A friend of mine asked me a while ago what food I would take if I was stranded on an island.  Planning for food and being stranded seems contradictory, but I digress.  I answered immediately, “potatoes”.  I love potatoes and for this reason I don’t think that I will ever be a size 10 again.  I sautee them, roast them, mash them, wedge and grill them, par cook and hollow them out and the skins make a delightful appetizer bowl.

In the middle of winter when I’m on my own, my “go to” comfort food is a giant baked russet potato with salad on top of it.  I eat the skin too.  It’s loaded with vitamins and nutrients.

When I was in culinary school we had an entire food lab dedicated to potatoes.  I wrote up my recipes and went out the night before with friends.  After all, I knew all about potatoes.  They are my favourite food.  So what if I was a tad hung over?  Potatoes are my friends.  The night was longer than expected.  I had lots of laughs and too much wine.   When I got to school for 8:00 the next morning, we were introduced to a new technique:  Potatoes Duchesse.  A classic method of preparing potatoes.  They were baked, cooled, hollowed out.  Butter and egg yolks were added to the flesh with a tiny scraping of nutmeg, white pepper and salt.  We put this wonderful mix into a piping bag and piped them into columns to be fired under the salamander and browned.  I watched my fellow students go through the test (did I mention that it was a test?) When it came to my turn to demonstrate to the Chef that I could pipe like the rest of them, I froze.  My columns were coming out looking like Dairy Queen cones.  The more I piped, the worse they looked.  It was a very frustrating and valuable lesson.  In the culinary world, just because you’re familiar with the ingredient, don’t assume you can walk in and nail it.  You need to practice skills to master them.  I was schooled by those potatoes.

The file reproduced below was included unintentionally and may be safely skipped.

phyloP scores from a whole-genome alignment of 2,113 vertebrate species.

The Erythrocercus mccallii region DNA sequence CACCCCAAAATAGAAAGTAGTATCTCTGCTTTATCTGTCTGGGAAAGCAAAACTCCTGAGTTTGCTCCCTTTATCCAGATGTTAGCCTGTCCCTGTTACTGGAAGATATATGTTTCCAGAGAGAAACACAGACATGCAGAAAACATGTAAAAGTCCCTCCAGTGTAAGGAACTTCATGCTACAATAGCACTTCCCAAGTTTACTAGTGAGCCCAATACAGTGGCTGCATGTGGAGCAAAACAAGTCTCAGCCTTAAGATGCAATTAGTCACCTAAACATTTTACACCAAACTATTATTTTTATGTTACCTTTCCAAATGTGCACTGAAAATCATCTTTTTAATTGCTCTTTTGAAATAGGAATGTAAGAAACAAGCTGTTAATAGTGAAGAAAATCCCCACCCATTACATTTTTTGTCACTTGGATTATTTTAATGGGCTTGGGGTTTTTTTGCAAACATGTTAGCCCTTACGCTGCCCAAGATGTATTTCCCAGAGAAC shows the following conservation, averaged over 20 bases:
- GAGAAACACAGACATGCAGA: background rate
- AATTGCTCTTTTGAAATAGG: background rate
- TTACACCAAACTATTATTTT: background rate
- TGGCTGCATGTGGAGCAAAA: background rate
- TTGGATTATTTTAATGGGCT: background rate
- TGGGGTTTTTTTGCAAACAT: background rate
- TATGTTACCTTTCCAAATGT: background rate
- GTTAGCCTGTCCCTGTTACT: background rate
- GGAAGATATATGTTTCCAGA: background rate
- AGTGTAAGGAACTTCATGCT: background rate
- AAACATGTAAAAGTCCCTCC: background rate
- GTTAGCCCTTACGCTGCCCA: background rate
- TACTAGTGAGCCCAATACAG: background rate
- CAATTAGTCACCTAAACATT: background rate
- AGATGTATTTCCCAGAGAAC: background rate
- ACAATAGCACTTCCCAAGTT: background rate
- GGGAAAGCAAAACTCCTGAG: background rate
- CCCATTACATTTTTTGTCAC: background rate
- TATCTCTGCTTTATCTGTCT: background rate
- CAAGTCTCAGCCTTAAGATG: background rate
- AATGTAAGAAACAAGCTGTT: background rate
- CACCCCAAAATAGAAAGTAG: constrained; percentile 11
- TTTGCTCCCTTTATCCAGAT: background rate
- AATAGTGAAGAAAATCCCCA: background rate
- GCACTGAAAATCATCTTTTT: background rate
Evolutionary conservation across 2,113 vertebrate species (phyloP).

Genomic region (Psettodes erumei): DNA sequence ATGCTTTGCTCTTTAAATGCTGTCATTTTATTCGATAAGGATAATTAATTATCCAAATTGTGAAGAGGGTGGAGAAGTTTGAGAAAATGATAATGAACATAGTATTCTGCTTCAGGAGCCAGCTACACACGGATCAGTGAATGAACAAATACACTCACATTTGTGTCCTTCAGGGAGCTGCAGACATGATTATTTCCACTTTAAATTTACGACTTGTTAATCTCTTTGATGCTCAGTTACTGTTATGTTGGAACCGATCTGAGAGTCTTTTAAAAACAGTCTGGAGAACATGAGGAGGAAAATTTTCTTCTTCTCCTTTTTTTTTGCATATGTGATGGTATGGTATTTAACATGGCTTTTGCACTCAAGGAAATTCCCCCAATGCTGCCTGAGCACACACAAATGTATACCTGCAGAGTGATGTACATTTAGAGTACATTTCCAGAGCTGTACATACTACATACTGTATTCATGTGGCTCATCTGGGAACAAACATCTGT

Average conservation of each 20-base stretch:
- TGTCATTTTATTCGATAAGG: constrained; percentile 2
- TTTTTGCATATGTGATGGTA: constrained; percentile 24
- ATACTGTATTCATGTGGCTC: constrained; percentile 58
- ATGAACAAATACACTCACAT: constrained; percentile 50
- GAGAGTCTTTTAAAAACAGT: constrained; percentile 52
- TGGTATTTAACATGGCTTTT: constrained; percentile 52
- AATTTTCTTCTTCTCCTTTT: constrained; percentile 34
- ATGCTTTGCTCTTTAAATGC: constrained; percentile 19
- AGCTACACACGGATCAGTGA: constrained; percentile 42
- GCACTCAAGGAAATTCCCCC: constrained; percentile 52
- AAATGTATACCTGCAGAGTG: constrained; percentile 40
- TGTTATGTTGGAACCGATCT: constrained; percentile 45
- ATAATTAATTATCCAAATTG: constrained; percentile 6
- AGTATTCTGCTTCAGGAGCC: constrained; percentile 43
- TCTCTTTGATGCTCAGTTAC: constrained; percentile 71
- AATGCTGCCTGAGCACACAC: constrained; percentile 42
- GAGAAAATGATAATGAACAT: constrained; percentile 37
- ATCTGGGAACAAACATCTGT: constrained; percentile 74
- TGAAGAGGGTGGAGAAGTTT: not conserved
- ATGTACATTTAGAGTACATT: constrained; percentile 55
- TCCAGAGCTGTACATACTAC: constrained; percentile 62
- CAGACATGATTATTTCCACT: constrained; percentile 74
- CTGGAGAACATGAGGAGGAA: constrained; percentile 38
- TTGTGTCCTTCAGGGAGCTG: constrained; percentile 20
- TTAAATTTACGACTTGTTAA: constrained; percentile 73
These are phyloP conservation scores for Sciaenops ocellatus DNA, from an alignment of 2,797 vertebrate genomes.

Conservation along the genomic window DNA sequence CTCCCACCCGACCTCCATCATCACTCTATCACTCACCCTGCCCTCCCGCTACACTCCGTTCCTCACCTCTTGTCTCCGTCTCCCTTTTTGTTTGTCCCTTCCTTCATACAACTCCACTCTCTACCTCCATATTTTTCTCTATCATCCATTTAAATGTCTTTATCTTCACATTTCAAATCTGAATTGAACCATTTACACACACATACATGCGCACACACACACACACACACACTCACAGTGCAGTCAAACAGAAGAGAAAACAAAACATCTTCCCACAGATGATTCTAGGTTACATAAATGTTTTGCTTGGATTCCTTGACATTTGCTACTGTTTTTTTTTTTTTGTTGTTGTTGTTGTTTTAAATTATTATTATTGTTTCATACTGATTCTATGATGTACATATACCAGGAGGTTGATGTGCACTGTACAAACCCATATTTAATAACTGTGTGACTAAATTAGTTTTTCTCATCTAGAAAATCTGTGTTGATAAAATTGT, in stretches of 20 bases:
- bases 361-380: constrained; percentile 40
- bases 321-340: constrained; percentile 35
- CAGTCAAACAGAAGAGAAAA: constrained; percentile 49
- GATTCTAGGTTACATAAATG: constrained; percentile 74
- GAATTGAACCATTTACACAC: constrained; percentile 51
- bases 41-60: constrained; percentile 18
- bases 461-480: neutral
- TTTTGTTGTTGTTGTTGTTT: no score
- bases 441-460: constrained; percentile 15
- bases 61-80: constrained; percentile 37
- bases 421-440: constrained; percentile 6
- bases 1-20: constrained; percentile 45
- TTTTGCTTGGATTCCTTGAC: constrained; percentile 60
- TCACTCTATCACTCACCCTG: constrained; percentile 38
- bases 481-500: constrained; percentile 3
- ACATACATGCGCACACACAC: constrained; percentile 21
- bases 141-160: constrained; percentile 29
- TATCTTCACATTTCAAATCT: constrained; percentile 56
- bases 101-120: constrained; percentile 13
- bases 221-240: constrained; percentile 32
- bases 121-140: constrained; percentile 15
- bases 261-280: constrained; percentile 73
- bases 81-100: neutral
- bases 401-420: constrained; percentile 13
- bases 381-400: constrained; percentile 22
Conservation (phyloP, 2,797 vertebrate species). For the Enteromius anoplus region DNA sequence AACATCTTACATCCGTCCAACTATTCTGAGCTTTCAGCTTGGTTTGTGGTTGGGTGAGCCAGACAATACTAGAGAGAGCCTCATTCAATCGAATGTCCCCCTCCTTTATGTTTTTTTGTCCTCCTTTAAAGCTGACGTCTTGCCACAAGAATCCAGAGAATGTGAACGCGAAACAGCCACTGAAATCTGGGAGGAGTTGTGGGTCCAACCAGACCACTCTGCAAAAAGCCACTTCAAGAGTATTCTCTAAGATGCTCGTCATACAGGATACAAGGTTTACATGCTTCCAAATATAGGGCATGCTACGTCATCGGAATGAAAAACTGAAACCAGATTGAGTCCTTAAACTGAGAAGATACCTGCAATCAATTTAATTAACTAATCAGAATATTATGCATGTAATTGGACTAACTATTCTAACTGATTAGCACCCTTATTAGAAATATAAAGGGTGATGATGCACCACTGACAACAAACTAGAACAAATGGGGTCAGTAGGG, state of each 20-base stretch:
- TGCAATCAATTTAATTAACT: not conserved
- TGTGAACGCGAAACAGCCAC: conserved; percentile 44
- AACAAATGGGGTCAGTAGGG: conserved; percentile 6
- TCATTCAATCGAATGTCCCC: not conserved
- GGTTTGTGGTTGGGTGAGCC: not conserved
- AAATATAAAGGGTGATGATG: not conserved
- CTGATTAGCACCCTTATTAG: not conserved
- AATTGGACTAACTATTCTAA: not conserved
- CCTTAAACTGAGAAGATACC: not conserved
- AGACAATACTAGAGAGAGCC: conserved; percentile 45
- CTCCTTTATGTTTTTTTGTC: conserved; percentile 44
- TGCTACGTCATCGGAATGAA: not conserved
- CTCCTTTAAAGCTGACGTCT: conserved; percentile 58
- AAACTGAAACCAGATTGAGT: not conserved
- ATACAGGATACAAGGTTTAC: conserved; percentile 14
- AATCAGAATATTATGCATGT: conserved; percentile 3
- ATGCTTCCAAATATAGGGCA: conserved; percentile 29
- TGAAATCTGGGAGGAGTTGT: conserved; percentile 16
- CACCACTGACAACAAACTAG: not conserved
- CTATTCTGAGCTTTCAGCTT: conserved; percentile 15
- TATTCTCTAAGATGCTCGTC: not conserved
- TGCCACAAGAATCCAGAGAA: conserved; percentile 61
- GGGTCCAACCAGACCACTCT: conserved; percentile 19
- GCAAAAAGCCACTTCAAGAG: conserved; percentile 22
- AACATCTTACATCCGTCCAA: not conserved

I eventually got the hang of it later and they’re a great addition to any plate especially if you want something different.  And they are a great way to impress guests at a dinner party.

At Culinary Edge we love our vegetable root mash.  In the February/March 2016 menu we use 2 russet potatoes, 2 large carrots and 1 sweet potato.  We steam them until they’re at a “mashable” texture and then hand mash them with butter salt and pepper.  The reason why we hand mash them is that if you’re not careful and use a blender you can make them “gluey” which makes them come out like paste.  For added flavour and colour, mash peas with the root vegetables for a nice spring refreshing look.